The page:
Another thing you can try is running the raw file through a utility like 'strings' (or just browsing the file if it's relatively small). See if maybe the tool embedded a copyright notice or the like in the resulting file -- it's at least worth a shot.

Of course, you could also try posting the file to the internet and seeing what other people can come up with, but I'm guessing that would defeat your purpose (ie. it's confidential data -- why else would it have been encrypted in the first place).

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Finally, someone talking sense! +1 –  erickson Jun 11 '09 at 13:44
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If the third party tool was any good you might have to kiss the data goodbye. How much is the data worth? How much will it cost to recover? Would the cost of acquiring the tool again be less than the value of the data? If so, just buy it again!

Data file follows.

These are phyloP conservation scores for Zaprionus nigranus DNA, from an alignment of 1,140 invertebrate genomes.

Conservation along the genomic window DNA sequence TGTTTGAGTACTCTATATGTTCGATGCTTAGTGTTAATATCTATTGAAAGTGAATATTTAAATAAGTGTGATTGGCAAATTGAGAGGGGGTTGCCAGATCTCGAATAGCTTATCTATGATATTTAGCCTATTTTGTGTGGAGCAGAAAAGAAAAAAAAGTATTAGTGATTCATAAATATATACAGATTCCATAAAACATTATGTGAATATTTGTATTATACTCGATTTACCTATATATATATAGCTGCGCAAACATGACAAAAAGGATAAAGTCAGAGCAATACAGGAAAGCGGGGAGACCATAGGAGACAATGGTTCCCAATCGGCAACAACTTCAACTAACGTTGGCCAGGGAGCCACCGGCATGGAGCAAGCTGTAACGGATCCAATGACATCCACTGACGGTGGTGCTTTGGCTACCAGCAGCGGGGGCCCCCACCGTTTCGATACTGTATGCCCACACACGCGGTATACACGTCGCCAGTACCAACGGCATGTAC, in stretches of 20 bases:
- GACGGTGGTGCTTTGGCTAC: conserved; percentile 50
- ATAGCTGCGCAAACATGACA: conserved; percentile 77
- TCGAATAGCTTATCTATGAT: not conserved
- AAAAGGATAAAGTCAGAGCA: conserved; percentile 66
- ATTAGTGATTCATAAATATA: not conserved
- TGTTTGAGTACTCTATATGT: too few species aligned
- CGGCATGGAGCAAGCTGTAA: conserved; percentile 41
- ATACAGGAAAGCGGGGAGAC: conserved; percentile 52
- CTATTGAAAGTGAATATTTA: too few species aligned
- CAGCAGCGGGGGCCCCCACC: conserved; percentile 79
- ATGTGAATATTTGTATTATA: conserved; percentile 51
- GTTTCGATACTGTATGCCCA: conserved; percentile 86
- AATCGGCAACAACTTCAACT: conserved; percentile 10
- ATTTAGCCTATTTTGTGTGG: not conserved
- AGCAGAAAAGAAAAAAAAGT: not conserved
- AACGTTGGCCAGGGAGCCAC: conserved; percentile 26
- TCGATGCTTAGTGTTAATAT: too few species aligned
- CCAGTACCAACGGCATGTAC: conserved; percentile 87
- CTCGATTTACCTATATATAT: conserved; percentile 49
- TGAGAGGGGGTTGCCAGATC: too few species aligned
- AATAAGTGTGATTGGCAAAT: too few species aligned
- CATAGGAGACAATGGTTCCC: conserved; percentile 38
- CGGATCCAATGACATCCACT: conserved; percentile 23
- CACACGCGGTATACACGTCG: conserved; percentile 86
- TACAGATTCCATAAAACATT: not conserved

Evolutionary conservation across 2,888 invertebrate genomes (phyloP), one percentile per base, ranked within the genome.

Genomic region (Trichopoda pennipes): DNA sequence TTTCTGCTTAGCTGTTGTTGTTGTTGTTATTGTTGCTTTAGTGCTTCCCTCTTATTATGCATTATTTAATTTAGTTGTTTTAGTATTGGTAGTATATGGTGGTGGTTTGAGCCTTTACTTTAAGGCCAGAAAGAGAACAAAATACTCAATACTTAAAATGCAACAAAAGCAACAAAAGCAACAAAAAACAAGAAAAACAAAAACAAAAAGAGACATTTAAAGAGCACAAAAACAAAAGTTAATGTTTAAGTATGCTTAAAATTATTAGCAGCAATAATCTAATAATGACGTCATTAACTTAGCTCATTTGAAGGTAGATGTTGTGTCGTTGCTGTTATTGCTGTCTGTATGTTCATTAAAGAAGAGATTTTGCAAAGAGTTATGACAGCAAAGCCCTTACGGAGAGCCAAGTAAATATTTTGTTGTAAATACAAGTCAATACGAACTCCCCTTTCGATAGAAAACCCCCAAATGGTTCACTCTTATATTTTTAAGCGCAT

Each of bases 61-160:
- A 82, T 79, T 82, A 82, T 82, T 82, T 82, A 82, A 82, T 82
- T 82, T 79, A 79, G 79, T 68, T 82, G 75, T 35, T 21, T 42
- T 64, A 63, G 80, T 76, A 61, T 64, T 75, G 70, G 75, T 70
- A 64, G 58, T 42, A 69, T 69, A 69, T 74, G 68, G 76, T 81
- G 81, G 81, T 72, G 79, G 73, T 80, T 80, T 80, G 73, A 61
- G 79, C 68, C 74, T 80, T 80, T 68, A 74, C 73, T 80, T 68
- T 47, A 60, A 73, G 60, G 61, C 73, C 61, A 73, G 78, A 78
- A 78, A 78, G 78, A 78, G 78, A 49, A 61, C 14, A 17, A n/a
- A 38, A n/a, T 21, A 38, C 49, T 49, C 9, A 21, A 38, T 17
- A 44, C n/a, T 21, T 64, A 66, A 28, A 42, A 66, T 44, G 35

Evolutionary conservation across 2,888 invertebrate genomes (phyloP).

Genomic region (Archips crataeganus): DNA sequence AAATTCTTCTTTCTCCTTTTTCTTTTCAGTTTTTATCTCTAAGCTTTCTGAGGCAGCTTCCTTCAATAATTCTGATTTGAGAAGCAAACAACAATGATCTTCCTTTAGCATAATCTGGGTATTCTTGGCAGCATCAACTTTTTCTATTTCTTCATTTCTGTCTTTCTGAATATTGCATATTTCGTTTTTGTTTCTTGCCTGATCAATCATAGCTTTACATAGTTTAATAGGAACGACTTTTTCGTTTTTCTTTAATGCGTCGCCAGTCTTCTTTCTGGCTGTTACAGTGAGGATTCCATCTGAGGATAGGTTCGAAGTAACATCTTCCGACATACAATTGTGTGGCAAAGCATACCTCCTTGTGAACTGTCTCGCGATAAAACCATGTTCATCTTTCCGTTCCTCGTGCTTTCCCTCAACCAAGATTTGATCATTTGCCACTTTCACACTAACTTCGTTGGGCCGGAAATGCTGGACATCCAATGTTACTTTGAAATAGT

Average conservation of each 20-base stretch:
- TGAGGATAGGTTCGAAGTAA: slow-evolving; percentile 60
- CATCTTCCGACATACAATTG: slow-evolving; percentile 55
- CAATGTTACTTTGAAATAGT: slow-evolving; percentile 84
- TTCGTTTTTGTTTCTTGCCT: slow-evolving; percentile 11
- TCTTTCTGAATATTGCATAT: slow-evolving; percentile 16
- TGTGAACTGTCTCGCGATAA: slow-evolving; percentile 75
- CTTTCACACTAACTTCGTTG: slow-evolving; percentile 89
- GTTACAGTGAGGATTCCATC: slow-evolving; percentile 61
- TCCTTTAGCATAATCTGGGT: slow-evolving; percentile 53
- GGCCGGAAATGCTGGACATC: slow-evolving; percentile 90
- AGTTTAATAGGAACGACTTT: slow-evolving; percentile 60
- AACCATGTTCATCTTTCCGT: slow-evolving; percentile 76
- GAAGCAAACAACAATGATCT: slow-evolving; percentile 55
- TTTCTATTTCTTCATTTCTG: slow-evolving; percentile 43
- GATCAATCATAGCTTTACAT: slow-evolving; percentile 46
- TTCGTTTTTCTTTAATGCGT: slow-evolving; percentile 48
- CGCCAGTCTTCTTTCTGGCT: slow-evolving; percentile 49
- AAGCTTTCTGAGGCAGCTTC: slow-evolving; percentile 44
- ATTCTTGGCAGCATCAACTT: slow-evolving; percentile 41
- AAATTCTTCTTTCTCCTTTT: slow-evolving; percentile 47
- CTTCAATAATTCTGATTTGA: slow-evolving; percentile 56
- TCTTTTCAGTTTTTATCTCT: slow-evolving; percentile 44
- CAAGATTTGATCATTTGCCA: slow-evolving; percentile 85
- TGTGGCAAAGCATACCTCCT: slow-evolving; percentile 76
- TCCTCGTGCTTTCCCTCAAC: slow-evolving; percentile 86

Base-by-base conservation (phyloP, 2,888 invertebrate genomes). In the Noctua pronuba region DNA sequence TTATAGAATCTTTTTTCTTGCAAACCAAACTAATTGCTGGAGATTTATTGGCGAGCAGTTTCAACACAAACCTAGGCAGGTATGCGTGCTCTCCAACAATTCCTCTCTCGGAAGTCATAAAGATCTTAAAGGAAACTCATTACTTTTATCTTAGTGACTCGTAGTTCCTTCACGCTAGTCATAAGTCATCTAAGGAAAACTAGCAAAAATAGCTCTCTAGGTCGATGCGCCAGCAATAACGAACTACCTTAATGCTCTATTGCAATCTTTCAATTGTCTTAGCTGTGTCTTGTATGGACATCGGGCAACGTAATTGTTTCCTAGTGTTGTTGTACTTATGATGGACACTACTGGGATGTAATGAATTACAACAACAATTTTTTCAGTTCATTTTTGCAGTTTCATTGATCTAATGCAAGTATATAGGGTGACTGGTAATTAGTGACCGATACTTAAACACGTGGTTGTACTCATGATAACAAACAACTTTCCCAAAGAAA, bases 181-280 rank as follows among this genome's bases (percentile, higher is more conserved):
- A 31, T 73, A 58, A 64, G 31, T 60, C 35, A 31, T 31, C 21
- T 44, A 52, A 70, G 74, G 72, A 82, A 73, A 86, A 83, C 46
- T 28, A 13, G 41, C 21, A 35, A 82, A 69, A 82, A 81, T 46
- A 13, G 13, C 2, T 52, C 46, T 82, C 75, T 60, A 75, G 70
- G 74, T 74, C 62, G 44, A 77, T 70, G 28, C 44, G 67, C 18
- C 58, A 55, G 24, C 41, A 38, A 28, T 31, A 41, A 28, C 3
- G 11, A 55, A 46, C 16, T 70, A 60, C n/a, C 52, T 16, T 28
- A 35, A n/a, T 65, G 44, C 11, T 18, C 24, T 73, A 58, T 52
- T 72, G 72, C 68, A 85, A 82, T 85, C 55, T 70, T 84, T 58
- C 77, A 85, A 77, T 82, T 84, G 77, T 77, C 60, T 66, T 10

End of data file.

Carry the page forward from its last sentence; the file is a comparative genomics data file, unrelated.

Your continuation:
You should look for any professional audits of the third party tool's effectiveness and security. They might shed some light on the methods used.

Quite honestly, if you can't gain access to the tool again, your best bet is to contact a professional data recovery firm. If the product you were using is reasonably common you might have encountered it before. Of course if it is any good they probably wont be able to help unless you still have whatever keys were used available.

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I unfortunately don't have the name of it. And the data could be crippling (to the client) if lost.... damn clients. –  UnkwnTech Jun 11 '09 at 12:20